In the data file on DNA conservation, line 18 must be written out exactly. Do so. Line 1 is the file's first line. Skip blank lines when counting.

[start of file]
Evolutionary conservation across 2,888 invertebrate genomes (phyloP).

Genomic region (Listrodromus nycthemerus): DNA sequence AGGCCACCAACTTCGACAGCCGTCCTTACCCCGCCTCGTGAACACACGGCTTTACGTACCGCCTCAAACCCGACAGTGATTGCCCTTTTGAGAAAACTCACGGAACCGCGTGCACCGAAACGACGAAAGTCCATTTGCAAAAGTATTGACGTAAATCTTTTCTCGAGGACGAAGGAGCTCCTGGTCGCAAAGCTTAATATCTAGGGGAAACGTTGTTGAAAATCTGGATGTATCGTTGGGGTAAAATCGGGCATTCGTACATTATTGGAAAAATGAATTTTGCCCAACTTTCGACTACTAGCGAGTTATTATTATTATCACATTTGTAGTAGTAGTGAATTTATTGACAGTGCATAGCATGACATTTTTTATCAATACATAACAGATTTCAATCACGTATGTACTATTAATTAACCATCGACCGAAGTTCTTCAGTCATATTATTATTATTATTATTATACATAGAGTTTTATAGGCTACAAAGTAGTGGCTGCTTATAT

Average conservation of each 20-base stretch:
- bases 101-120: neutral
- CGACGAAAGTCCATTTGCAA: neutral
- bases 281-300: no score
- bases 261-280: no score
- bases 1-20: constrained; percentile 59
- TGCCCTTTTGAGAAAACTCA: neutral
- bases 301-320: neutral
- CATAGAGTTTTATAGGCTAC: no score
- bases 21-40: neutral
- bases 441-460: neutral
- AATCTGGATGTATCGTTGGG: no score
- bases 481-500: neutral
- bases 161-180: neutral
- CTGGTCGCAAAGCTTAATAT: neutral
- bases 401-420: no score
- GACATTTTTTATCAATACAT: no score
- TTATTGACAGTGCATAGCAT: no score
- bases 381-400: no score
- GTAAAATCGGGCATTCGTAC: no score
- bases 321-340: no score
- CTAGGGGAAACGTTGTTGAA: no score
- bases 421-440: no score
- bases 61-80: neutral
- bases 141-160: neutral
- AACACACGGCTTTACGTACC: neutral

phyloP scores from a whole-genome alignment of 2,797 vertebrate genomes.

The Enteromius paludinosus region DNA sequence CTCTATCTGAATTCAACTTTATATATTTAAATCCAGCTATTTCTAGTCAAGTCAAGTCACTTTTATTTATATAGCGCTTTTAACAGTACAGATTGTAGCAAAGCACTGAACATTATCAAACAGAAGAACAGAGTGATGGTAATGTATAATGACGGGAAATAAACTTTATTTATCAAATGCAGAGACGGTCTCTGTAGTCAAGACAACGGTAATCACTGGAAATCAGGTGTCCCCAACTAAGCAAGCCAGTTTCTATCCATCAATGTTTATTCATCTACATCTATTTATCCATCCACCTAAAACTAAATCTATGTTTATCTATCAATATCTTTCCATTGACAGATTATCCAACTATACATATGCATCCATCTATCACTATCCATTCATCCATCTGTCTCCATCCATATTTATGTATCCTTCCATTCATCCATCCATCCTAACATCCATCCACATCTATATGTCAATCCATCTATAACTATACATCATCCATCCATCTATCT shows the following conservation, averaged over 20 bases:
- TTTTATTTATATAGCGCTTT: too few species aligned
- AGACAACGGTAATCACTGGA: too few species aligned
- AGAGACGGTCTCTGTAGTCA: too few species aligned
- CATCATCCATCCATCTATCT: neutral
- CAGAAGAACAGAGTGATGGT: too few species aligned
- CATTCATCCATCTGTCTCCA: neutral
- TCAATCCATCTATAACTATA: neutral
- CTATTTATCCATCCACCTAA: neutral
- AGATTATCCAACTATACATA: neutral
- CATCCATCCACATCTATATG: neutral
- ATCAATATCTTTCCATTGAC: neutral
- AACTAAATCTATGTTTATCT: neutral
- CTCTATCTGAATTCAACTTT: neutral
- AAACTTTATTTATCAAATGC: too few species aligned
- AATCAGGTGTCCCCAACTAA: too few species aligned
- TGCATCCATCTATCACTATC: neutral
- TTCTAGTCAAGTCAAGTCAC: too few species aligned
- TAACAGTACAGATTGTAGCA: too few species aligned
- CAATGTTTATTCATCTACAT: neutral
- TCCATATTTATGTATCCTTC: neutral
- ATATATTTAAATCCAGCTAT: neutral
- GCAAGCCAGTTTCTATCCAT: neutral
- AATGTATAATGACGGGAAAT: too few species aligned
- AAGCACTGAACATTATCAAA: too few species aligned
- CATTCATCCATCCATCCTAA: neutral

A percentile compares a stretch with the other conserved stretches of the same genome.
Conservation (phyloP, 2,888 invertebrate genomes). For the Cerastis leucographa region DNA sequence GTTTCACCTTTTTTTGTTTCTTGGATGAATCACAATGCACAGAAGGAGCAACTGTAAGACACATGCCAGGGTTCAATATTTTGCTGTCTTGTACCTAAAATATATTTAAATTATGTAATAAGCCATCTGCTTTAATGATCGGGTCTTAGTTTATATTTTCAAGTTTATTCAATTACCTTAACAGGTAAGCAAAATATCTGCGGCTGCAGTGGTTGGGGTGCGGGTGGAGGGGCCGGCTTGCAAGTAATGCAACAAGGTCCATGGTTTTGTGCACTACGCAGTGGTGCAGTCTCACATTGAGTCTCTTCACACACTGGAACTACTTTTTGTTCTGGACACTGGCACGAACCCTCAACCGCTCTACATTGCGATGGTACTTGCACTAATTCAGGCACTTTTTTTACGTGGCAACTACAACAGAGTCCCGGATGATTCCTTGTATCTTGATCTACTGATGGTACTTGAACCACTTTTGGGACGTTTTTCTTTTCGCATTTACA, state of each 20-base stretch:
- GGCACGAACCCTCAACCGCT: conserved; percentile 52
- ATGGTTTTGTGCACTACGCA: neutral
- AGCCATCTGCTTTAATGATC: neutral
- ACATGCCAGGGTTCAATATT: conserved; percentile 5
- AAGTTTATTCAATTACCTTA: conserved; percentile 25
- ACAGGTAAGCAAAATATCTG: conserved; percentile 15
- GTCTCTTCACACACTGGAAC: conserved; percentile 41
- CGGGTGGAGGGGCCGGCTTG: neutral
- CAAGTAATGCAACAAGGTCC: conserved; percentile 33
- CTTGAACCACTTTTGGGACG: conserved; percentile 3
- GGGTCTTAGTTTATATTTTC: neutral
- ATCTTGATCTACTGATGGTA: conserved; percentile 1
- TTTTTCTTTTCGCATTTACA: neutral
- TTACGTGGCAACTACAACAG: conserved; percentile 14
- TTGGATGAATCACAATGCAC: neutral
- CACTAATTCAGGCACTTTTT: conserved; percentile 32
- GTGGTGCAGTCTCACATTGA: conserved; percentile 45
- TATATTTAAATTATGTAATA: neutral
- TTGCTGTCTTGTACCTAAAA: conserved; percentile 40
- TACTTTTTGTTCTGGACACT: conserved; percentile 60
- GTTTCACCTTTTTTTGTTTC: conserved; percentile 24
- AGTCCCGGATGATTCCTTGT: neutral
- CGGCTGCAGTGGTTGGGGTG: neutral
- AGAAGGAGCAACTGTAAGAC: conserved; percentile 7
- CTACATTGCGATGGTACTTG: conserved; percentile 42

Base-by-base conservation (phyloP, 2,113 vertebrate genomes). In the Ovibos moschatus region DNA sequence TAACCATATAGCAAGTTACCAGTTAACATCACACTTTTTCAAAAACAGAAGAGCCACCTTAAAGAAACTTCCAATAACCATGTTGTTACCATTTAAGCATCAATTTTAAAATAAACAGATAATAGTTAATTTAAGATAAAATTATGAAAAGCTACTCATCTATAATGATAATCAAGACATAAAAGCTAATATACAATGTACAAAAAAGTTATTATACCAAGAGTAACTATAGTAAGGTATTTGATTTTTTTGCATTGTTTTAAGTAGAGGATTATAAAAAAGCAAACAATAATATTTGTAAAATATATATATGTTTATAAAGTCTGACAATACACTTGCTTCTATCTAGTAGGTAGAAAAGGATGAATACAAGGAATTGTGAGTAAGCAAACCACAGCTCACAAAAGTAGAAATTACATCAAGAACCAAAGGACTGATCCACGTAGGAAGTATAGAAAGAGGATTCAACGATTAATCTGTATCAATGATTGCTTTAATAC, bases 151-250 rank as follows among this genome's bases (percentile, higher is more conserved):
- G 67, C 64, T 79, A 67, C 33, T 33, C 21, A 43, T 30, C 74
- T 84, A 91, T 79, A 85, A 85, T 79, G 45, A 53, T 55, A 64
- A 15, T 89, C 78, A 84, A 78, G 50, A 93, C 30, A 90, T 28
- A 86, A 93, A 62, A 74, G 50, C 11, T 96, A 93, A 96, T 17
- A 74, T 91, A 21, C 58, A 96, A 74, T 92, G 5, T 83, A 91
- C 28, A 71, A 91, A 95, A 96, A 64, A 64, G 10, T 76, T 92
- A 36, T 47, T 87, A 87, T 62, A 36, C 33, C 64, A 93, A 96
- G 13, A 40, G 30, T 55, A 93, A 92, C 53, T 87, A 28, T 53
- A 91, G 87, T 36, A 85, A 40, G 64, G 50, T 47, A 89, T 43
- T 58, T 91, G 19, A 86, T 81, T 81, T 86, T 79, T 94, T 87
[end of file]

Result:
- bases 401-420: no score